By Ellie Griffiths
Are Australian cheerleaders defying the typical cheerleader stereotype, as they defy gravity in their routines?
Training year-round for the competition season, a growing army of athletes is turning cheerleading into Australia’s fastest growing sport.
Perfecting their tumbling and stunts, these athletes are fighting the cheerleader stereotype many people still believe.
Associating cheerleaders as being ditsy and focused on their looks, typically seen with pom-poms and groupies of sports teams, TNT All Stars cheerleader, Kirstie O’Connor, has never met anyone who represents this stereotype.
“Everyone is really smart and educated, wanting to go to university, wanting to get good marks in school,” said Kirstie.
“I’ve never met someone that’s like bitchy or anything. They are all really kind, and encourage each other, and no one puts looks first, they always look for if they have skills, rather than what they look like.”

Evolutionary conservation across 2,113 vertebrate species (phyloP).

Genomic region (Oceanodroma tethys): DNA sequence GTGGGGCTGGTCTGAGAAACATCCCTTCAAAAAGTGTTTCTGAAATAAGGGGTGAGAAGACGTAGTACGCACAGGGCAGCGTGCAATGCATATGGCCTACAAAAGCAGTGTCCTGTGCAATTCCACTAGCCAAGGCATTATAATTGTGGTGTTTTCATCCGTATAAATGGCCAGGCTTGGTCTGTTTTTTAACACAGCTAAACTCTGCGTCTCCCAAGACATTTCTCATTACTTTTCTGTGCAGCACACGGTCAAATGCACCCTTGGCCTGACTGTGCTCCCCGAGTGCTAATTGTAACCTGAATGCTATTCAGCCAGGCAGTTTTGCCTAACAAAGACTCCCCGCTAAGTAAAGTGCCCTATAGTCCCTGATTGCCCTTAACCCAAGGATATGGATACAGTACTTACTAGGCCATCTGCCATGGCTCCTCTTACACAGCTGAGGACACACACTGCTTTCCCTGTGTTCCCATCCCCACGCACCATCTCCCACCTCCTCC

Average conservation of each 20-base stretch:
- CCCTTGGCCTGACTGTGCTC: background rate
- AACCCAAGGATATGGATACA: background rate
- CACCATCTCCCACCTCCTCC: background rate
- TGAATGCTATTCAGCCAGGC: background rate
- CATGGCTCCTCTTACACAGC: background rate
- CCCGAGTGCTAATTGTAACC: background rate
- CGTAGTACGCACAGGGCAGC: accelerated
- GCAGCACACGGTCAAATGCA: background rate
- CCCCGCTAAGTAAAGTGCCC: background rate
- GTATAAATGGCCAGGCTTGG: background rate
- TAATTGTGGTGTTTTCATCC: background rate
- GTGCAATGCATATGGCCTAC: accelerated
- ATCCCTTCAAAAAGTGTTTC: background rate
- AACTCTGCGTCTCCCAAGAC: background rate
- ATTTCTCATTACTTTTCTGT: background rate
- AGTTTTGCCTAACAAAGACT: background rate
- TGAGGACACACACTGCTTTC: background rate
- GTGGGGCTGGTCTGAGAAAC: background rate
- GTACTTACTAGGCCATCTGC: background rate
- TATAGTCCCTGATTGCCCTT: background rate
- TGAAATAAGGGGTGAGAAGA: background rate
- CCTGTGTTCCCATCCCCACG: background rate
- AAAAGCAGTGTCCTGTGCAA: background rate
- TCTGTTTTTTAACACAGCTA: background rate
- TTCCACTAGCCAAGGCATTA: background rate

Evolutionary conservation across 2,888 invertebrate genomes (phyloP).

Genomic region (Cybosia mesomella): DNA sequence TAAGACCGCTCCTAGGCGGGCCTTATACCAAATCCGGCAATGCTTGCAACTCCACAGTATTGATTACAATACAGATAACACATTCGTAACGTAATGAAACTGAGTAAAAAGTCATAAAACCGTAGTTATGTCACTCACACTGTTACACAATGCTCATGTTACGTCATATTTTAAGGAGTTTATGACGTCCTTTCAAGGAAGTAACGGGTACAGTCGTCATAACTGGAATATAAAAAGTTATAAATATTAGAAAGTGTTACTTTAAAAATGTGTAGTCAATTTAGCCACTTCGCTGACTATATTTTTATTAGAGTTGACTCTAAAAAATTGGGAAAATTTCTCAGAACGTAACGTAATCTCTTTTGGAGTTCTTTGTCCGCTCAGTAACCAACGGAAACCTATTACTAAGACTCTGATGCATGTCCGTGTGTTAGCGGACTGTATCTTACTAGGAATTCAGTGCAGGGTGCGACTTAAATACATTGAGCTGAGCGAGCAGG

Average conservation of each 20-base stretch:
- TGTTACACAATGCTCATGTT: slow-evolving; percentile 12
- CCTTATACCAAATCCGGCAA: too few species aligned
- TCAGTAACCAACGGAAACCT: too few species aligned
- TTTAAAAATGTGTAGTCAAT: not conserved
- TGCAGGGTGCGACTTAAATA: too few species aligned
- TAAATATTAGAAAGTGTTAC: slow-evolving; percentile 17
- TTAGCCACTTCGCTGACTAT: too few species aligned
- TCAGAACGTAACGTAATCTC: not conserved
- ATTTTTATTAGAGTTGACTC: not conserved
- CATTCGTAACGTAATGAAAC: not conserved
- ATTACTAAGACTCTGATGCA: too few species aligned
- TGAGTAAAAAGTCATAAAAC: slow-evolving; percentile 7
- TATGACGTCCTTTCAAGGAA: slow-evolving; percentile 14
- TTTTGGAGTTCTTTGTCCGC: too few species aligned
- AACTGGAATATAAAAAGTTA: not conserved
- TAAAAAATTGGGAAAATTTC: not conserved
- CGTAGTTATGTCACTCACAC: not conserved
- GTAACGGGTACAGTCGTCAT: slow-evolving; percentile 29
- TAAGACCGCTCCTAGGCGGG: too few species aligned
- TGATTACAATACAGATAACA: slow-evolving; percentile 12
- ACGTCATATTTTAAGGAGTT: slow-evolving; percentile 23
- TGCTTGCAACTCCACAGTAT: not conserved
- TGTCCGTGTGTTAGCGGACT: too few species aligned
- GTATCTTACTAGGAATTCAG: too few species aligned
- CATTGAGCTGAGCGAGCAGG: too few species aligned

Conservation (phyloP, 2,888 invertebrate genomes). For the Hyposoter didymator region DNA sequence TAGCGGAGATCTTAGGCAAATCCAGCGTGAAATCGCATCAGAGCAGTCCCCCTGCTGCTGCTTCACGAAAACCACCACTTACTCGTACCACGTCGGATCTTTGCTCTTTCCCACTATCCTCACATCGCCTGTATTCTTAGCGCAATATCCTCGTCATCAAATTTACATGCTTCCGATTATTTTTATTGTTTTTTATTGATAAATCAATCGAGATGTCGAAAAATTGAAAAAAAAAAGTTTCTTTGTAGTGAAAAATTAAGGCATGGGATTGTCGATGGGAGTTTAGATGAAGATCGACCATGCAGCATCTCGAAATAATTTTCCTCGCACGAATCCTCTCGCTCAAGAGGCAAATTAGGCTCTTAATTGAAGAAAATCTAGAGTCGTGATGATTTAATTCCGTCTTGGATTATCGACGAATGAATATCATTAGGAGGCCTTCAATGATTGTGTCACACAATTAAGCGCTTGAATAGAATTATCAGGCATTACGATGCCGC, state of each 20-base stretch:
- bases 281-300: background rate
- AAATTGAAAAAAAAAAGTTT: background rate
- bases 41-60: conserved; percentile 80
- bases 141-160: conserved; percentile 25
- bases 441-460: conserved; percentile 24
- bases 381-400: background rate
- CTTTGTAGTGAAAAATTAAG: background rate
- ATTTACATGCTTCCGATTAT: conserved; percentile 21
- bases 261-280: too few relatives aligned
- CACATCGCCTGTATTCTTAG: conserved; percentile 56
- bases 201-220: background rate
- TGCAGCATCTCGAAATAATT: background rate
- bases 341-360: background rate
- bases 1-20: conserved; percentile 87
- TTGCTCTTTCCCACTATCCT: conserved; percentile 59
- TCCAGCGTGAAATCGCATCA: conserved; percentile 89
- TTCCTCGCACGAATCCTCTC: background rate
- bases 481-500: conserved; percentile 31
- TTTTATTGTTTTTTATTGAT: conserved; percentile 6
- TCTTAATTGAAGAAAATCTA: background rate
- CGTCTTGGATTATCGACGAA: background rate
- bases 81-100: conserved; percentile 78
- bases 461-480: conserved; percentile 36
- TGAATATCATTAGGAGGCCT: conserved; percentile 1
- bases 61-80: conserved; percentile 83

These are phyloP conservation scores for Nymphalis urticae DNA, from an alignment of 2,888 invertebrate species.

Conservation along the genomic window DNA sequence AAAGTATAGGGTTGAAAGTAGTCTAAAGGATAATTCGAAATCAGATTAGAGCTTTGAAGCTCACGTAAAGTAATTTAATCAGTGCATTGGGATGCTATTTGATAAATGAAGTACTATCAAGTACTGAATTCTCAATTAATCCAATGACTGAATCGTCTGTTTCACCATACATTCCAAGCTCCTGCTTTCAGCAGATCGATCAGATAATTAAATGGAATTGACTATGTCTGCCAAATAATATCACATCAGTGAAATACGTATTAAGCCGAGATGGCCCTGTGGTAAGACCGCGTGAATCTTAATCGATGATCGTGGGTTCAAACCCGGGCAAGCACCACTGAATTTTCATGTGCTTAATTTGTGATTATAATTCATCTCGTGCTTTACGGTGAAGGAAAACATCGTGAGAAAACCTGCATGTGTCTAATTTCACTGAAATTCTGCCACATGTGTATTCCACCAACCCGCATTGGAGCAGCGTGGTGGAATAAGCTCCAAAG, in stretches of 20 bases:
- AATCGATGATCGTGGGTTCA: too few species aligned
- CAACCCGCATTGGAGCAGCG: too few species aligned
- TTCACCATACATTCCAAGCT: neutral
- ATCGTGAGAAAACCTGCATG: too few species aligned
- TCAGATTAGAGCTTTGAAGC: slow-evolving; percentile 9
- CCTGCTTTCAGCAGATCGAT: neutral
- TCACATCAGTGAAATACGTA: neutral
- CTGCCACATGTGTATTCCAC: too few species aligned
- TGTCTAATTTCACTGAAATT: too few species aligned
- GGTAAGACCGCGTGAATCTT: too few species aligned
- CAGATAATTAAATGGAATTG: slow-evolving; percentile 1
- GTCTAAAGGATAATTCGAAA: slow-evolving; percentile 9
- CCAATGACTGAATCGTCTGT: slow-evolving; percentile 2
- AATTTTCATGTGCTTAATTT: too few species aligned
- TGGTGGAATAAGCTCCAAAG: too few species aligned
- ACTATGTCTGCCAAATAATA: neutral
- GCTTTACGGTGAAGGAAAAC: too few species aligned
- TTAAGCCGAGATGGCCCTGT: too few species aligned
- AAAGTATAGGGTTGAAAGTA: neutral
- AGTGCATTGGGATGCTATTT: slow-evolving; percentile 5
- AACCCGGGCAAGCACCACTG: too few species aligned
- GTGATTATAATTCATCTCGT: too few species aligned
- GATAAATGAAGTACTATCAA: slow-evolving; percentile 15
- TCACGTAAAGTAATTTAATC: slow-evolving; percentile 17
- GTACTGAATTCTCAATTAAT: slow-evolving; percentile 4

Being in the cheerleading world for more than 10 years, Canadian born Stephanie Pyke, owner of TNT All Stars, has seen the cheerleading world evolve.
“Australia is about 10 years behind Canada, but they are slowly catching up,” said Stephanie.
“So, it’s just a matter of introducing the sport and getting people over the stereotypes in Australia.”
Cheerleading is a sport for both genders of all shapes, sizes, height and strength, as well as competitive level.
TNT All Stars coach Ellie Spowart, also coaches the Murdoch University cheerleading team, Murdoch Vikings.
Many athletes on the Vikings team are not gymnasts or elite athletes, and are on the team for fun.
Being a school-based team, Murdoch University is raising awareness of cheerleading but some participants want recognition beyond the stereotype.
“They still expect us to go to these events, wave pom-poms and support teams,” said Ellie.
“Which is great, but at the end of the day, we are our own sport and we want the recognition that we believe the sport deserves.”